For the time being, cryptocurrencies aren’t illegal in Nigeria; it’s just that there’s no regulation for them. This is precisely why it’s necessary to review the Investments and Securities Act and offer a clear framework for crypto-related activities, including commodity exchanges, derivatives, and digital currencies. More and more Nigerians are turning to cryptocurrency for investment, so it’s safe to say that the future looks bright for the industry. If the amendment is made to the Act, Ethereum and other cryptocurrencies will be recognized as investment capital. It will bring an extra layer of protection to users while reassuring institutional investors, but the structure of cryptocurrencies will remain decentralized. 

Nigerian lawmakers’ move comes as a surprise given that the central bank imposed a ban on individuals and businesses using digital assets. In 2021, all activity was shut down, and financial institutions were prohibited from funding the accounts of those involved in crypto trading activities. Nigerians are among the most zealous nationalities as far as cryptocurrency adoption is concerned, transacting freely and within minutes. The eNaira hasn’t managed to hold up its end of the bargain. It’s similar to cryptocurrency but enjoys the backing of established authorities, and there are limits for transactions and balances for individual wallets.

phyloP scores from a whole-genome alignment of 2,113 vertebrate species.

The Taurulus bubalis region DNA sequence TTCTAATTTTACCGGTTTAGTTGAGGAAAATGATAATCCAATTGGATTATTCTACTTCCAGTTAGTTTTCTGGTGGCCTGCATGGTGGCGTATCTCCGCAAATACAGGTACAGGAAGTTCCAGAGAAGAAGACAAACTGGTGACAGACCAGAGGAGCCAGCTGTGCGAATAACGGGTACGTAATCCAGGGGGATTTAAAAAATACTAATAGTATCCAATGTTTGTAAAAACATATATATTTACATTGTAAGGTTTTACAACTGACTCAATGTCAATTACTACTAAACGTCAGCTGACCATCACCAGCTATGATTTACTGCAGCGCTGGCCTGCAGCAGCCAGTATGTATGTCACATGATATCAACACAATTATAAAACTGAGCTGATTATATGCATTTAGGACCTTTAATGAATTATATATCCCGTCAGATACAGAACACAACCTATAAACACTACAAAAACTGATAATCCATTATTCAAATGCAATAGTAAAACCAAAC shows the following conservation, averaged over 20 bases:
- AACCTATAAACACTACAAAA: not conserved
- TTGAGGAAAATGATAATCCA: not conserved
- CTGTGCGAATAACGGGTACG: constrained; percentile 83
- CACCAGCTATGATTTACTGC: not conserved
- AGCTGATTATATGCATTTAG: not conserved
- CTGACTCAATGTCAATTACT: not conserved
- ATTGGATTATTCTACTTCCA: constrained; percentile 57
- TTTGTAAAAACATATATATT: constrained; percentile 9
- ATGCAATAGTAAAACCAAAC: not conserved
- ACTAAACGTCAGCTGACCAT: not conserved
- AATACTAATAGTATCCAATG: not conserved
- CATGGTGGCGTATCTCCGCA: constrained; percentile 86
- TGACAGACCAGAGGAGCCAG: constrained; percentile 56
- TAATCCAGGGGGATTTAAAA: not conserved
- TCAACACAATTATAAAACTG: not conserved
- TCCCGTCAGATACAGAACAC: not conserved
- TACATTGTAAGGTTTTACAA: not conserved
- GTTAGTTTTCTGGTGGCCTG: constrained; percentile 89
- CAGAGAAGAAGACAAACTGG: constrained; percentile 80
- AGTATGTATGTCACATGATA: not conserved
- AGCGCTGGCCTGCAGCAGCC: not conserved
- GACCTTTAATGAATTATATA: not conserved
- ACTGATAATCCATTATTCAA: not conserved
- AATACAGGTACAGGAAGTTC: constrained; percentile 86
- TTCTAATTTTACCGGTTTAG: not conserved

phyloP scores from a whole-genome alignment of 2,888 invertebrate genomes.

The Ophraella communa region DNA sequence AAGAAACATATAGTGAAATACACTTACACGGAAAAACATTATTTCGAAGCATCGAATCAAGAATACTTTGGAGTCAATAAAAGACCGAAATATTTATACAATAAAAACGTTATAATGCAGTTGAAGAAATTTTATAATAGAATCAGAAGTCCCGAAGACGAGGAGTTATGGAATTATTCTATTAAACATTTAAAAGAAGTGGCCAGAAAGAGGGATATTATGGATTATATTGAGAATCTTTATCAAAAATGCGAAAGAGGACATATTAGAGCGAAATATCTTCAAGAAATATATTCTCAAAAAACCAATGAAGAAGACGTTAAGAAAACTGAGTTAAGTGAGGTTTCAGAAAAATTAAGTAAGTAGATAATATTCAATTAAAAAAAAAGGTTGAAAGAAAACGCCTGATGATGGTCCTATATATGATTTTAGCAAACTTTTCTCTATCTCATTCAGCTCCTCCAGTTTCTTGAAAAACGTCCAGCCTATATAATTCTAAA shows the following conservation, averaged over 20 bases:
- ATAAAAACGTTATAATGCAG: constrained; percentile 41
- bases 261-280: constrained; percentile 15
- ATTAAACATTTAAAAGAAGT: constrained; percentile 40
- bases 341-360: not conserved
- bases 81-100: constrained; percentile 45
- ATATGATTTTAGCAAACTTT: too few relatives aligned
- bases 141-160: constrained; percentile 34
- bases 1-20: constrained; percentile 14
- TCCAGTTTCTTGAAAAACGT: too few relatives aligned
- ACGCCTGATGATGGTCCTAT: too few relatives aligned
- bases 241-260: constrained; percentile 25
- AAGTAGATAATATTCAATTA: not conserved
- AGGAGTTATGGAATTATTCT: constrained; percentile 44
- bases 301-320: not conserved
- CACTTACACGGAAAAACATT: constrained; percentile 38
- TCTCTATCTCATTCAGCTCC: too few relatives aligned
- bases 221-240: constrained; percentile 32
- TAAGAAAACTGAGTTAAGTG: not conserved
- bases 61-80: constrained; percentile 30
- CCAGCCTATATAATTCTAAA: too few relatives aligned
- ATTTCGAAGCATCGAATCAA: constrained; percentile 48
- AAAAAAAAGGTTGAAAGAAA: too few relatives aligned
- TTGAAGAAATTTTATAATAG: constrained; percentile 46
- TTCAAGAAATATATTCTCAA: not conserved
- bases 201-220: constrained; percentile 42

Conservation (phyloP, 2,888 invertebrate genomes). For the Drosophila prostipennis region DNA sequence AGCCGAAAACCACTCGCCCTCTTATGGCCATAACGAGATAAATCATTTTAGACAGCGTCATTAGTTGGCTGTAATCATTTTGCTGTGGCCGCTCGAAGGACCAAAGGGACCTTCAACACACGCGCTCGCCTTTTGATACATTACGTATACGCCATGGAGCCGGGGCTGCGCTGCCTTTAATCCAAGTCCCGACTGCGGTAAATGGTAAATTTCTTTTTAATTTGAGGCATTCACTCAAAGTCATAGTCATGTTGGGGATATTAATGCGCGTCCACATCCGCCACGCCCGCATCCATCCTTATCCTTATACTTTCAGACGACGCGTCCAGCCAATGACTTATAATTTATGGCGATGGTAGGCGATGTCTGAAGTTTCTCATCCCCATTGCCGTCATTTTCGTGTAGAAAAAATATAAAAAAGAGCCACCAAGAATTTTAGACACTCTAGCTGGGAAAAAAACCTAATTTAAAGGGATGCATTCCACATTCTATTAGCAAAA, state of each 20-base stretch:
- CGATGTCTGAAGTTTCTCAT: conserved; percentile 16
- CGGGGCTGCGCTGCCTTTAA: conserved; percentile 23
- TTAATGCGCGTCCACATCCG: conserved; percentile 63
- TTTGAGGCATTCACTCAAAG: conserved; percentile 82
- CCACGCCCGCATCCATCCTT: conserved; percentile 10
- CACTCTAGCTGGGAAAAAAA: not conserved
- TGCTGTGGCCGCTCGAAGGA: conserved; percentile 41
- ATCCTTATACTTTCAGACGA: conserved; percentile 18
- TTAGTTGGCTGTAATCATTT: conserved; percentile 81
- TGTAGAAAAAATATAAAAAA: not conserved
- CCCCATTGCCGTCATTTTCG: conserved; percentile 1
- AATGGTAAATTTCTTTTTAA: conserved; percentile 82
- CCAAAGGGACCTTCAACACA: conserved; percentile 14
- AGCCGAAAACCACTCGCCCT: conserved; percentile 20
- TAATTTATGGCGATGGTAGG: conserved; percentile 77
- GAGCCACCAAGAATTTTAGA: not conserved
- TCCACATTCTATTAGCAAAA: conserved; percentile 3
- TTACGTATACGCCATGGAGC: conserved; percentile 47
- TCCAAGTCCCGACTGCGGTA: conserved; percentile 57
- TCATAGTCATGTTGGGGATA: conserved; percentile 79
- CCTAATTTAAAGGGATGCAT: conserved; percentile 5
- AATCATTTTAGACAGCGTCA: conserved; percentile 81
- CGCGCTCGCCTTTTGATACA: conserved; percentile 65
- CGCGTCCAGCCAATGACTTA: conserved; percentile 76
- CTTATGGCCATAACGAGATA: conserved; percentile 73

If you’d like to change your Ethereum for naira despite the ban, peer-to-peer trading allows you to do just that. You have influence over who buys your coins in terms of price and settlement time, meaning you have complete control over the process. In the near future, the government could officially recognize the use of cryptocurrency.